Ross Joseph

Ross Joseph

The legend in question began with a Lego figure of Anakin Skywalker. Growing up, my family wouldn’t use electricity on the Jewish Sabbath, and there wasn’t much to do. I played Risk. Monopoly. Magic: The Gathering. Most of the time, though, I played with Lego. Every Friday night when the Sabbath began, I would take all of my Legos off of the shelves and arrange them on the floor of my room – spaceships, castles, monsters, bridges, catapults, horses, robots, goblins, Jedi – spread them out and then spill whatever free-floating Legos we had until the carpet was a sea. Sometimes my little brother would play with me but, when he did, I often made him go to war, which wasn’t particularly fair since he had perhaps twenty little Lego people and no weapons and I had perhaps a hundred and many, many weapons. 

On Saturday morning, I’d get up before synagogue and rearrange all of them, group them by size, army, when I made them, how much I liked them. At synagogue, I’d stop reading my prayer book and imagine Lego soldiers engaged in a desperate fight with wild beasts up and down the aisles and, as soon as the service ended, my neighbor Jacob and I would rush home. For the next eight or nine hours, our little Lego men and women would battle and love and build and whatever else little Lego people do. We kept track of all of our heroes and myths. The Great Luke. The Seven Castles, and the Third Lego War. The Chaos Lords. And, above all, Anakin.

On weekdays, it never felt appropriate to pull all my Legos off the shelves at once, knowing I’d have to return them before going to sleep and that an entire day of school stood between any two episodes. At night, though, I would take a few figures and maybe a spaceship or two, and play in the corner of the room. Whatever heroes were currently in vogue with me would have a chance to battle, attain valor and fame, and die glorious and tragic deaths. None of them lasted particularly long (at least, before Anakin). They would rise quickly from the remains of whatever figures came before them, and be taken apart thoughtlessly as soon as I got bored with them.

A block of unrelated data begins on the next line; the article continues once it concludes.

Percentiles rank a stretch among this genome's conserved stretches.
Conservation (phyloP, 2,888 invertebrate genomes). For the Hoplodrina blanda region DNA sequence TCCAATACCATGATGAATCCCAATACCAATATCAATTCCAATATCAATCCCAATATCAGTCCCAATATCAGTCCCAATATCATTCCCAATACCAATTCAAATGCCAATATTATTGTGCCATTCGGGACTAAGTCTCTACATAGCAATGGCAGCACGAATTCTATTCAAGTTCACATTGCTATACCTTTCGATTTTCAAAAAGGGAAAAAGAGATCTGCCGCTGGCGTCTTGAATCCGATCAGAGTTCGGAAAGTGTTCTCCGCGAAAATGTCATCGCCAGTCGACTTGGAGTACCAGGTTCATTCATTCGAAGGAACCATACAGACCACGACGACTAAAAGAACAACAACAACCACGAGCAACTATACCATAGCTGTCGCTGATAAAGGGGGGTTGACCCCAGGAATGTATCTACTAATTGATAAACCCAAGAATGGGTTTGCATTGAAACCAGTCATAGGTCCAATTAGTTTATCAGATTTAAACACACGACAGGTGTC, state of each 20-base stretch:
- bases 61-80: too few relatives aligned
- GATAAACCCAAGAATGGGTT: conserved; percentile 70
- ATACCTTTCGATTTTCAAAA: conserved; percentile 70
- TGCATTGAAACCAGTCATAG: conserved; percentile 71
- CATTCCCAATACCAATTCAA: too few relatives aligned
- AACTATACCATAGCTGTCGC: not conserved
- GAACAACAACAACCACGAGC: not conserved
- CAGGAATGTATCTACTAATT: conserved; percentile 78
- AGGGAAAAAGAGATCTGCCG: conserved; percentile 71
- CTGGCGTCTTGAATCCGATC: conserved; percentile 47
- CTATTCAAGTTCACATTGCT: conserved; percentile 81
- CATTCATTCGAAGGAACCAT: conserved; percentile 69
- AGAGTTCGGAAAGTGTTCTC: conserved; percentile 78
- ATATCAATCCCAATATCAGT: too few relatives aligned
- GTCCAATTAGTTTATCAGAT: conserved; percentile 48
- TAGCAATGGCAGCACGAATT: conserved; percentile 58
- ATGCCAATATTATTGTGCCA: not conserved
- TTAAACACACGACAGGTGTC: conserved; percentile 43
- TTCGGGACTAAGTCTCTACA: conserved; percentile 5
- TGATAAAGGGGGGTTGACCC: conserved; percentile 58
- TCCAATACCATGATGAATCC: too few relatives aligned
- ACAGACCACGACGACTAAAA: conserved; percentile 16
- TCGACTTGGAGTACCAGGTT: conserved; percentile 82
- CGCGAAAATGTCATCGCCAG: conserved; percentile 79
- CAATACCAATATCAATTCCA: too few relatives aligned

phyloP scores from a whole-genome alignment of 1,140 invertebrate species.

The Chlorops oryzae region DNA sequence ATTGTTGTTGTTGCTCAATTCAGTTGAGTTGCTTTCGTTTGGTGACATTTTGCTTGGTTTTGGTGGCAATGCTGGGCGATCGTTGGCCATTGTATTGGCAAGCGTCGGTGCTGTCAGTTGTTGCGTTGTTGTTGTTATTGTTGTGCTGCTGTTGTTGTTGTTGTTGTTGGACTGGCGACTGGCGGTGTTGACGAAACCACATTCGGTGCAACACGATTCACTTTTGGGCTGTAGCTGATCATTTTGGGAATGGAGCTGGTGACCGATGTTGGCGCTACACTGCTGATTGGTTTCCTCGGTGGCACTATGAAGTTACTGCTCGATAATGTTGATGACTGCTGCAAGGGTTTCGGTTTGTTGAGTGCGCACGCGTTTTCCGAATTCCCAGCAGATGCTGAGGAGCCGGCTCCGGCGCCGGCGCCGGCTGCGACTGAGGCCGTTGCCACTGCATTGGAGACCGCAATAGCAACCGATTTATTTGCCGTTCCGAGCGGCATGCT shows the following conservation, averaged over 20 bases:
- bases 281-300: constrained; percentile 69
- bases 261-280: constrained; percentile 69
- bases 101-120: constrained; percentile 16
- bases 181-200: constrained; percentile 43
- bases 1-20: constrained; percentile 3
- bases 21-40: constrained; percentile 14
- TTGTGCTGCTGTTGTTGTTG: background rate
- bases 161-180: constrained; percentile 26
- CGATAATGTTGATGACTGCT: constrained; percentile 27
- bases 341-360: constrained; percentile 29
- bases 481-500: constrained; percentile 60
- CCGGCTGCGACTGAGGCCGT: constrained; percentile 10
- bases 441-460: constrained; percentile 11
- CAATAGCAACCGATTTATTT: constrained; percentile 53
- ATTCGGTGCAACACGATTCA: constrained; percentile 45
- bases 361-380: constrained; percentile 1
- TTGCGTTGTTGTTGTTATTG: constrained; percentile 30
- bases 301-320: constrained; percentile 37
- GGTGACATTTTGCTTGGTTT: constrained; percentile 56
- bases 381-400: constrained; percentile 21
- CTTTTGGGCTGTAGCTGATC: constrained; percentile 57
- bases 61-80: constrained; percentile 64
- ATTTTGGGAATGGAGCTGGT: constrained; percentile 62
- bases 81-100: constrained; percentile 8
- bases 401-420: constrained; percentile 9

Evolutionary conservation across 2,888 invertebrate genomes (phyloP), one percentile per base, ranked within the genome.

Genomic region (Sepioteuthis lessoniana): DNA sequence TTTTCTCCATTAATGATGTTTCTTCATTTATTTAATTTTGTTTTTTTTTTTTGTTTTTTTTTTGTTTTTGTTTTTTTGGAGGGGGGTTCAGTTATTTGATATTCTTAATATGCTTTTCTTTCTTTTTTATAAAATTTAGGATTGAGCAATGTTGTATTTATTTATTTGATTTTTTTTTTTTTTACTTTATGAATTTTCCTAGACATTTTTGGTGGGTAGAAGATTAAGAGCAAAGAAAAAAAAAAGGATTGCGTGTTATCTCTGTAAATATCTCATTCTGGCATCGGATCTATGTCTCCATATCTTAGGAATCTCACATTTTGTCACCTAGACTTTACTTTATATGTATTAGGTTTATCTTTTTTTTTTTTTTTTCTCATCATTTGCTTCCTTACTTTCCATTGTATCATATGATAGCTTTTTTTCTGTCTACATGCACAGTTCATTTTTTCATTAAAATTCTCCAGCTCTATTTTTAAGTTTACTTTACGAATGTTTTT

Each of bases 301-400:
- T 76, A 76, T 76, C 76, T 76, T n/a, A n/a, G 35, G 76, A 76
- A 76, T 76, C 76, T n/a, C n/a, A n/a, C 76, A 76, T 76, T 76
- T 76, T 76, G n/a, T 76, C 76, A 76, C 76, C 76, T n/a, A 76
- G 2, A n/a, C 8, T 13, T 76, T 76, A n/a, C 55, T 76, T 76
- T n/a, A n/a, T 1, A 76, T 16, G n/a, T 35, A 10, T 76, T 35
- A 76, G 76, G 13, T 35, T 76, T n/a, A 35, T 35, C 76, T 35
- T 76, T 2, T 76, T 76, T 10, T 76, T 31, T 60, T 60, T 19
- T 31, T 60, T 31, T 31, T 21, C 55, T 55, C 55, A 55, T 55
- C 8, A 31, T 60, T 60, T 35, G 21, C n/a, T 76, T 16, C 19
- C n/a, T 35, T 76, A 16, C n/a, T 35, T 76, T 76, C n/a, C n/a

I don’t know how old I was when I stopped playing with Legos. That’s a lie. I know about how old I was, and it was probably too old (circa 2006), but until you’ve spent every Saturday twiddling your pubescent thumbs without much to do, you’re not in a position to judge. Anakin came to me a year or two earlier, in fifth or sixth grade. For some time, Star Wars Legos had been my favorite. I had a particular affinity for the spaceships and clone troopers, but my heart always belonged to the Jedi. As soon as I’d seen the movies, almost all of my Lego heroes became lightsaber-bearing, Force-using, completely and terrifically incredible Jedi. Despite his prominence in the actual Star Wars saga, I don’t remember being interested in Lego Anakin at first. I believe he appeared tangentially in some of my other heroes’ lives, but it was not until I killed him for the first time that he became anything other than one little Lego man among many. It’s been nearly ten years, and my childhood featured more Lego battles than I could ever hope to remember, but the Saturday morning on which I began Anakin’s story still comes back to me: